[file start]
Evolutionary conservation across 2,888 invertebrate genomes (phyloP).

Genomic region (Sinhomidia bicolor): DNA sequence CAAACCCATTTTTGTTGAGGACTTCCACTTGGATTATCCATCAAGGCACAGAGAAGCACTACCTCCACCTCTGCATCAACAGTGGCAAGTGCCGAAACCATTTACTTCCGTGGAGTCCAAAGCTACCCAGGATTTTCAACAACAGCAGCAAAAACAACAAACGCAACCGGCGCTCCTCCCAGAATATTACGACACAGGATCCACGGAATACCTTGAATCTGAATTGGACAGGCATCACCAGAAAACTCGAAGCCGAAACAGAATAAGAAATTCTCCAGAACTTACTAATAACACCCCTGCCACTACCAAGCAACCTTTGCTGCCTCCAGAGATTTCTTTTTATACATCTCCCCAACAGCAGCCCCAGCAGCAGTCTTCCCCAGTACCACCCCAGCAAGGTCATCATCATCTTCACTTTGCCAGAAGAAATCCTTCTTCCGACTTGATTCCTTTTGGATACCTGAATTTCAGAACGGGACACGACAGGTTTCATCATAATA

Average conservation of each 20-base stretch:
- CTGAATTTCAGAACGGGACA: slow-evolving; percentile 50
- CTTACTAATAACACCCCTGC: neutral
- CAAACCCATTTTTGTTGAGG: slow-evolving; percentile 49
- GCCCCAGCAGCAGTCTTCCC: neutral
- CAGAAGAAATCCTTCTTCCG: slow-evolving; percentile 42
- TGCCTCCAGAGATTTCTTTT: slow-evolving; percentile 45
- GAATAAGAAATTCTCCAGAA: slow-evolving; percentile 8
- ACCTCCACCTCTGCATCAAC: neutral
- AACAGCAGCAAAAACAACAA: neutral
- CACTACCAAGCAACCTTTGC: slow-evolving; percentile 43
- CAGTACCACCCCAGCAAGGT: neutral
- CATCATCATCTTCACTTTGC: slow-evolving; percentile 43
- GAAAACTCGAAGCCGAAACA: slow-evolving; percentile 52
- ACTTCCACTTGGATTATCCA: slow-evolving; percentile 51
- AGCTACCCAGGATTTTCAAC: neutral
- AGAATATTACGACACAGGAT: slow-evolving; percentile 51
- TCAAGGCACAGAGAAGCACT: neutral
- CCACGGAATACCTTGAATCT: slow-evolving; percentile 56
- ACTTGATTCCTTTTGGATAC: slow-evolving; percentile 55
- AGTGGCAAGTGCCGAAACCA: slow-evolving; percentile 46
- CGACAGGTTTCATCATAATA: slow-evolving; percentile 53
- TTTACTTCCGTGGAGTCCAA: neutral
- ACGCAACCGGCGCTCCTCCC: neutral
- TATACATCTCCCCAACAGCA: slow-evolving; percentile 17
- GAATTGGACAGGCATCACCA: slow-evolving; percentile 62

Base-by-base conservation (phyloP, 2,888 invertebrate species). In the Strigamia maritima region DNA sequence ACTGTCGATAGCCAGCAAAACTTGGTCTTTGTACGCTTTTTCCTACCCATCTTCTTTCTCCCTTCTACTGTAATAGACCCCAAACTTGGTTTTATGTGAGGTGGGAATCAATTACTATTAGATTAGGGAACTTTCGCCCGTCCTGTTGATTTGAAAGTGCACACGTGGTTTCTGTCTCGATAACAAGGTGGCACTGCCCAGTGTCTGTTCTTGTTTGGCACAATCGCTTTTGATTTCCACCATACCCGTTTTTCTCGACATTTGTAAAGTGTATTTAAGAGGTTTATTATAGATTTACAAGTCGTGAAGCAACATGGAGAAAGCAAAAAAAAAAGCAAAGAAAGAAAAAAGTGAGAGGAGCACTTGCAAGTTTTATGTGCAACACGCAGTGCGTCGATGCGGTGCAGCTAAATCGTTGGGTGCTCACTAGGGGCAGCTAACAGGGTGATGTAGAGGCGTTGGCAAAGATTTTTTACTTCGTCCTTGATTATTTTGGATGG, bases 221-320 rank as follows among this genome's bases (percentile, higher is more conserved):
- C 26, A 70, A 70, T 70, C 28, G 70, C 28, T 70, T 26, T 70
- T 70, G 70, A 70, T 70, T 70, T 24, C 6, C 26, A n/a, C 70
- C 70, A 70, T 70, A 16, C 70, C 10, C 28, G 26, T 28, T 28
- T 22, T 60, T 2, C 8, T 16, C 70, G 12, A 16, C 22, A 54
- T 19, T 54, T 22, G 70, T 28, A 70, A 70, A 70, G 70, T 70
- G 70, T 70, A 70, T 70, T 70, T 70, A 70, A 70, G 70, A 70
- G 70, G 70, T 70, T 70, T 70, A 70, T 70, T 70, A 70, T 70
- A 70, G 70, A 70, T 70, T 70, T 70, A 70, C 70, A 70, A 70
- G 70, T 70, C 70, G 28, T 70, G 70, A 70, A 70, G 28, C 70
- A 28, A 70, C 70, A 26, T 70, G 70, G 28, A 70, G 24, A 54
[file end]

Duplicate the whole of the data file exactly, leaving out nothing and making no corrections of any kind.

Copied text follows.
Evolutionary conservation across 2,888 invertebrate genomes (phyloP).

Genomic region (Sinhomidia bicolor): DNA sequence CAAACCCATTTTTGTTGAGGACTTCCACTTGGATTATCCATCAAGGCACAGAGAAGCACTACCTCCACCTCTGCATCAACAGTGGCAAGTGCCGAAACCATTTACTTCCGTGGAGTCCAAAGCTACCCAGGATTTTCAACAACAGCAGCAAAAACAACAAACGCAACCGGCGCTCCTCCCAGAATATTACGACACAGGATCCACGGAATACCTTGAATCTGAATTGGACAGGCATCACCAGAAAACTCGAAGCCGAAACAGAATAAGAAATTCTCCAGAACTTACTAATAACACCCCTGCCACTACCAAGCAACCTTTGCTGCCTCCAGAGATTTCTTTTTATACATCTCCCCAACAGCAGCCCCAGCAGCAGTCTTCCCCAGTACCACCCCAGCAAGGTCATCATCATCTTCACTTTGCCAGAAGAAATCCTTCTTCCGACTTGATTCCTTTTGGATACCTGAATTTCAGAACGGGACACGACAGGTTTCATCATAATA

Average conservation of each 20-base stretch:
- CTGAATTTCAGAACGGGACA: slow-evolving; percentile 50
- CTTACTAATAACACCCCTGC: neutral
- CAAACCCATTTTTGTTGAGG: slow-evolving; percentile 49
- GCCCCAGCAGCAGTCTTCCC: neutral
- CAGAAGAAATCCTTCTTCCG: slow-evolving; percentile 42
- TGCCTCCAGAGATTTCTTTT: slow-evolving; percentile 45
- GAATAAGAAATTCTCCAGAA: slow-evolving; percentile 8
- ACCTCCACCTCTGCATCAAC: neutral
- AACAGCAGCAAAAACAACAA: neutral
- CACTACCAAGCAACCTTTGC: slow-evolving; percentile 43
- CAGTACCACCCCAGCAAGGT: neutral
- CATCATCATCTTCACTTTGC: slow-evolving; percentile 43
- GAAAACTCGAAGCCGAAACA: slow-evolving; percentile 52
- ACTTCCACTTGGATTATCCA: slow-evolving; percentile 51
- AGCTACCCAGGATTTTCAAC: neutral
- AGAATATTACGACACAGGAT: slow-evolving; percentile 51
- TCAAGGCACAGAGAAGCACT: neutral
- CCACGGAATACCTTGAATCT: slow-evolving; percentile 56
- ACTTGATTCCTTTTGGATAC: slow-evolving; percentile 55
- AGTGGCAAGTGCCGAAACCA: slow-evolving; percentile 46
- CGACAGGTTTCATCATAATA: slow-evolving; percentile 53
- TTTACTTCCGTGGAGTCCAA: neutral
- ACGCAACCGGCGCTCCTCCC: neutral
- TATACATCTCCCCAACAGCA: slow-evolving; percentile 17
- GAATTGGACAGGCATCACCA: slow-evolving; percentile 62

Base-by-base conservation (phyloP, 2,888 invertebrate species). In the Strigamia maritima region DNA sequence ACTGTCGATAGCCAGCAAAACTTGGTCTTTGTACGCTTTTTCCTACCCATCTTCTTTCTCCCTTCTACTGTAATAGACCCCAAACTTGGTTTTATGTGAGGTGGGAATCAATTACTATTAGATTAGGGAACTTTCGCCCGTCCTGTTGATTTGAAAGTGCACACGTGGTTTCTGTCTCGATAACAAGGTGGCACTGCCCAGTGTCTGTTCTTGTTTGGCACAATCGCTTTTGATTTCCACCATACCCGTTTTTCTCGACATTTGTAAAGTGTATTTAAGAGGTTTATTATAGATTTACAAGTCGTGAAGCAACATGGAGAAAGCAAAAAAAAAAGCAAAGAAAGAAAAAAGTGAGAGGAGCACTTGCAAGTTTTATGTGCAACACGCAGTGCGTCGATGCGGTGCAGCTAAATCGTTGGGTGCTCACTAGGGGCAGCTAACAGGGTGATGTAGAGGCGTTGGCAAAGATTTTTTACTTCGTCCTTGATTATTTTGGATGG, bases 221-320 rank as follows among this genome's bases (percentile, higher is more conserved):
- C 26, A 70, A 70, T 70, C 28, G 70, C 28, T 70, T 26, T 70
- T 70, G 70, A 70, T 70, T 70, T 24, C 6, C 26, A n/a, C 70
- C 70, A 70, T 70, A 16, C 70, C 10, C 28, G 26, T 28, T 28
- T 22, T 60, T 2, C 8, T 16, C 70, G 12, A 16, C 22, A 54
- T 19, T 54, T 22, G 70, T 28, A 70, A 70, A 70, G 70, T 70
- G 70, T 70, A 70, T 70, T 70, T 70, A 70, A 70, G 70, A 70
- G 70, G 70, T 70, T 70, T 70, A 70, T 70, T 70, A 70, T 70
- A 70, G 70, A 70, T 70, T 70, T 70, A 70, C 70, A 70, A 70
- G 70, T 70, C 70, G 28, T 70, G 70, A 70, A 70, G 28, C 70
- A 28, A 70, C 70, A 26, T 70, G 70, G 28, A 70, G 24, A 54